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CAN YOU USE ORAL CBD OIL TOPICALLY?

August 27, 2022 4 min read

CAN YOU USE ORAL CBD OIL TOPICALLY?

CAN YOU USE ORAL CBD OIL TOPICALLY?

CBD oil is added to products like topicals, oils, gummies, capsules, sprays, and edibles. Topicals are used externally, while other products are taken sublingually or ingested. However, some products are consumable using multiple methods.

Cannabis derivatives have become overly widespread since the legalization of hemp products in the USA in 2018. CBD oil is sold in various formulations like broad-spectrum, full-spectrum, and isolate. Individuals use different ways to introduce CBD into their bodies. However, all CBD products are effective in offering cannabidiol health benefits, but their level of effectiveness is not the same. Some delivery methods like CBD vapes are fast in delivering CBD effects into your system. At the same time, an alternative like gummies may take more time before the impact kicks in. So, choosing the right technique to consume CBD oil is crucial because it determines if you will receive the desired results. Topicals and oils are the most loved formats. In this article we discuss the possibility of using CBD oil orally and topically.

How Oral CBD Works

According to Poyatos et al. (2020), the primary ways of taking CBD oil are oral ingestion, sublingually, or infusing in foods and beverages.

Ingestion

Ingestion of CBD oil entails swallowing CBD directly as a gummy, pill, soft gel, or edible. Ingested CBD molecules must flow through the digestive system and reach the liver for further breakdown. Biologically, this process is known as first-pass metabolism. After CBD is metabolized, the untouched compounds are directed to the bloodstream. The breakdown process explains why CBD ingestible products have extremely low bioavailability compared to other CBD delivery options. However, CBD’s effects last longer in the body through oral consumption compared to other methods.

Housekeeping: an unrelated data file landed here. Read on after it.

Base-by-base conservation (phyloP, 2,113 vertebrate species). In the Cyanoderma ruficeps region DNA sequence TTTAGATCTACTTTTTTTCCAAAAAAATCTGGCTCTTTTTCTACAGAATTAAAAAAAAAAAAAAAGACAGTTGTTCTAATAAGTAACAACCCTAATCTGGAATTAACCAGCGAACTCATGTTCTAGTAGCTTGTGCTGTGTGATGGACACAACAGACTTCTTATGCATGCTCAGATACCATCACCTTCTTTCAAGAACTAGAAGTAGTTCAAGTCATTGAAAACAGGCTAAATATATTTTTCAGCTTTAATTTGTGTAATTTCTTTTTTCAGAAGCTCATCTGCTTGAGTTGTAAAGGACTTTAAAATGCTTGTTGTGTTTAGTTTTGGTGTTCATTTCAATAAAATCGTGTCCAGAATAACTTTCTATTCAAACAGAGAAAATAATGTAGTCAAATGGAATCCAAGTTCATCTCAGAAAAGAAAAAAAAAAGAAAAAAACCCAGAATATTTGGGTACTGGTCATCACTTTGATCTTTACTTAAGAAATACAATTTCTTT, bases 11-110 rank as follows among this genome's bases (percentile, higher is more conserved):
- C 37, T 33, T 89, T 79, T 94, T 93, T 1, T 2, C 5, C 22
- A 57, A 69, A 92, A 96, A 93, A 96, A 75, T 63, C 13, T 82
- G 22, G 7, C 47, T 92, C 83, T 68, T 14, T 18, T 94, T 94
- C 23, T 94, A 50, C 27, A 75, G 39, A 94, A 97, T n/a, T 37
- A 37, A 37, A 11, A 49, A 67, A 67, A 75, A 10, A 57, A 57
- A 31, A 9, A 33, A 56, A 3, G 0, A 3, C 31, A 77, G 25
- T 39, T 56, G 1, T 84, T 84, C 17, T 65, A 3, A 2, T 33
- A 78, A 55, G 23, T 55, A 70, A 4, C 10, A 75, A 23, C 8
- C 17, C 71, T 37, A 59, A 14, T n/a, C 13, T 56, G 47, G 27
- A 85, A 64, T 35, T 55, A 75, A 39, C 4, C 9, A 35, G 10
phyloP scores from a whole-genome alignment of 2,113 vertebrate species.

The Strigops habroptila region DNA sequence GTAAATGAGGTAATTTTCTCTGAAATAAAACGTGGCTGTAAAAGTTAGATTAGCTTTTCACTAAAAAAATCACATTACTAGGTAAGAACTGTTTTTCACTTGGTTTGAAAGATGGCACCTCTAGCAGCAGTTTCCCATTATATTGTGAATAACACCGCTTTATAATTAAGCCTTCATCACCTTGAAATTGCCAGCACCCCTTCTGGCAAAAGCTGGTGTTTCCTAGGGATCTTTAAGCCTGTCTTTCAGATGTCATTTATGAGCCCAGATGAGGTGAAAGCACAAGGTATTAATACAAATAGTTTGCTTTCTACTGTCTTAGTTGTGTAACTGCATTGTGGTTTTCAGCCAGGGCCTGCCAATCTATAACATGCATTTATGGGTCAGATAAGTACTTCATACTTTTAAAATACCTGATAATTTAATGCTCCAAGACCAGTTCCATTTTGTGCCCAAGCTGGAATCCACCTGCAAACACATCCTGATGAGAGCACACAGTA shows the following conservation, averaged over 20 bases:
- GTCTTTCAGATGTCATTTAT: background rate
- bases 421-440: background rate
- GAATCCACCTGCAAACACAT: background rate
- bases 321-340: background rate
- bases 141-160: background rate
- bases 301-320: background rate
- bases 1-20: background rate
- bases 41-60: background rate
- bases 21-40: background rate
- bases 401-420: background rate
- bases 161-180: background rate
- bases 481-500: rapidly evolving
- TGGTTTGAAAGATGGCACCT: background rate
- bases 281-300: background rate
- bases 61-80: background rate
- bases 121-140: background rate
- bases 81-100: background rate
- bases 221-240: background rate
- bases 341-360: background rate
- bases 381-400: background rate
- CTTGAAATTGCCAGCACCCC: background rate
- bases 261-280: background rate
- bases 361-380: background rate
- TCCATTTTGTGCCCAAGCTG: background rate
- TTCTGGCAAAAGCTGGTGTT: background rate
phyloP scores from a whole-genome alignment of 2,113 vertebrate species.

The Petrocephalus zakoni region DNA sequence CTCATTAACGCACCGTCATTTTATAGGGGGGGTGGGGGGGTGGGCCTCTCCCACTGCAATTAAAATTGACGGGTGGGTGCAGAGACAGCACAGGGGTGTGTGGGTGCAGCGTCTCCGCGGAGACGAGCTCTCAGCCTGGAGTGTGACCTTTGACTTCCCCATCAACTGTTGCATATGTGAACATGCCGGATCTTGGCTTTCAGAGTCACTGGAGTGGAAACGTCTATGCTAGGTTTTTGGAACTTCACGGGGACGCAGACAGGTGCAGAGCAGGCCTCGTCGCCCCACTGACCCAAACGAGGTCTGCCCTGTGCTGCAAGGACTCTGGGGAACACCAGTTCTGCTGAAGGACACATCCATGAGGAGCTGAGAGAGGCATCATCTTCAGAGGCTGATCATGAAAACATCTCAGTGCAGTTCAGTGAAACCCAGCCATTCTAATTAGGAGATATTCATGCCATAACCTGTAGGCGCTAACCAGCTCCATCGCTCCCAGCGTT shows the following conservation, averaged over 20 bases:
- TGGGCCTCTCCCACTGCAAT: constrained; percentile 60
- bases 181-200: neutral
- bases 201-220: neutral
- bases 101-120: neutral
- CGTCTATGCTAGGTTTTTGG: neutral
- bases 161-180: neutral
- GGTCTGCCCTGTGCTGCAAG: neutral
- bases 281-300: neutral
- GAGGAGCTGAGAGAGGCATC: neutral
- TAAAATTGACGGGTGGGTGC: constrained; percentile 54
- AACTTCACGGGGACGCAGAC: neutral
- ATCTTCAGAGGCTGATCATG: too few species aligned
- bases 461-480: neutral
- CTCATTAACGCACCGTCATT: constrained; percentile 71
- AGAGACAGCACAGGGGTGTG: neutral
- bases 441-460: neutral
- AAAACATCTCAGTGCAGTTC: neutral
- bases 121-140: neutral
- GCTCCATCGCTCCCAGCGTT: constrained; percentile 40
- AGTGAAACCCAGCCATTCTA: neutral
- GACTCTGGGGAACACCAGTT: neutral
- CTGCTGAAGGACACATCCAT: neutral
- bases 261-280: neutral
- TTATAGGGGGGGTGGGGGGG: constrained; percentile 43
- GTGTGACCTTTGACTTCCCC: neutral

Sublingually

Most users love this application technique because it only takes two presses of the dropper, and the oil gets to the bloodstream directly. The ‘under-the-tongue’ method requires the user to place the oil underneath the tongue and hold it for 30 to 60 seconds before swallowing. The cannabidiol is absorbed via the capillaries networked in the mouth and travels directly to the system, eventually settling at the cannabinoid receptors in the ECS (Ashton, 2022). Taking CBD oil sublingually enhances the product’s bioavailability; the molecules flow into the user’s bloodstream via the mucous membrane located in the mouth.

Adding CBD Oil to Foods or Drinks

You can make CBD oil more tolerable in the mouth by adding it to food or drink. This way, you can evade the unpleasant, natural taste of the hemp plant. Consuming CBD oil in food has slower effectiveness because it must get digested first. Drinks or beverages with CBD oil might provide quicker results because they are absorbed easily in the body. 

Examples of Oral CBD 

The main CBD products designed for oral CBD oil consumption include;

Gummies- Chewy CBD-infused edibles provide a convenient take the oil. You will enjoy every gummy piece that offers wholesome cannabidiol benefits with different delicious flavors.